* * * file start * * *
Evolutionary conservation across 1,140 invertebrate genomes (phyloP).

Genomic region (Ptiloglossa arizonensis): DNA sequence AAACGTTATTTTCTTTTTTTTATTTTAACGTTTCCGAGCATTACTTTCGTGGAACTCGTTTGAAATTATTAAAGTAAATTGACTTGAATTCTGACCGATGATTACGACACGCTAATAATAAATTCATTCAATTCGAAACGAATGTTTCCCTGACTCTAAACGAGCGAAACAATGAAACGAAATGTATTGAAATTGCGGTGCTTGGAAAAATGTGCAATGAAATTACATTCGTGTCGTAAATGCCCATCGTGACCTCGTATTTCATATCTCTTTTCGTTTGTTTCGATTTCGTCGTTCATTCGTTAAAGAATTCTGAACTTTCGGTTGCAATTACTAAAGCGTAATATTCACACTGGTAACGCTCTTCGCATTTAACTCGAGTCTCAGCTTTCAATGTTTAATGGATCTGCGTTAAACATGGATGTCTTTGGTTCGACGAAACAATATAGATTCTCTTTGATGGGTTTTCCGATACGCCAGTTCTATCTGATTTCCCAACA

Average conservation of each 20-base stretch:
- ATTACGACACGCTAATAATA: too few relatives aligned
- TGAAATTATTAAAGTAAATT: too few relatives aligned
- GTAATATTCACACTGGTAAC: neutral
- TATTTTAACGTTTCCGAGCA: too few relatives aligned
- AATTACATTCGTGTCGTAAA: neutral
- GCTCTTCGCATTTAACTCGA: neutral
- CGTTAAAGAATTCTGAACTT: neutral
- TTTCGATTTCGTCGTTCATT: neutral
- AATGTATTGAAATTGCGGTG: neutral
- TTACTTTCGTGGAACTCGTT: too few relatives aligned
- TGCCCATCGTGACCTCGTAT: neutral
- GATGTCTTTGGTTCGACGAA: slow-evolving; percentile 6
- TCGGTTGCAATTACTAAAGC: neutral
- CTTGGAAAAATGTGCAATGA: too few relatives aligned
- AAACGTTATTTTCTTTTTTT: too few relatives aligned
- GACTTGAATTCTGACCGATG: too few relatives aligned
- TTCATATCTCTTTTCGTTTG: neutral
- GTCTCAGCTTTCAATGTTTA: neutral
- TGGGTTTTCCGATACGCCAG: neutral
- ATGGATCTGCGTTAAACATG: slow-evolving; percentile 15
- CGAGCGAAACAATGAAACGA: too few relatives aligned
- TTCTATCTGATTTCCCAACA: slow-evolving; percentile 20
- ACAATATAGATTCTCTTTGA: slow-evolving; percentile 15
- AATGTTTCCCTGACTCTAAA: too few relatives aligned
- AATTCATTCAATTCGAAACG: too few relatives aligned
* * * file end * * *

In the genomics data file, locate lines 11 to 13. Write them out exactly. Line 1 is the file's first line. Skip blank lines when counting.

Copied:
- TTTCGATTTCGTCGTTCATT: neutral
- AATGTATTGAAATTGCGGTG: neutral
- TTACTTTCGTGGAACTCGTT: too few relatives aligned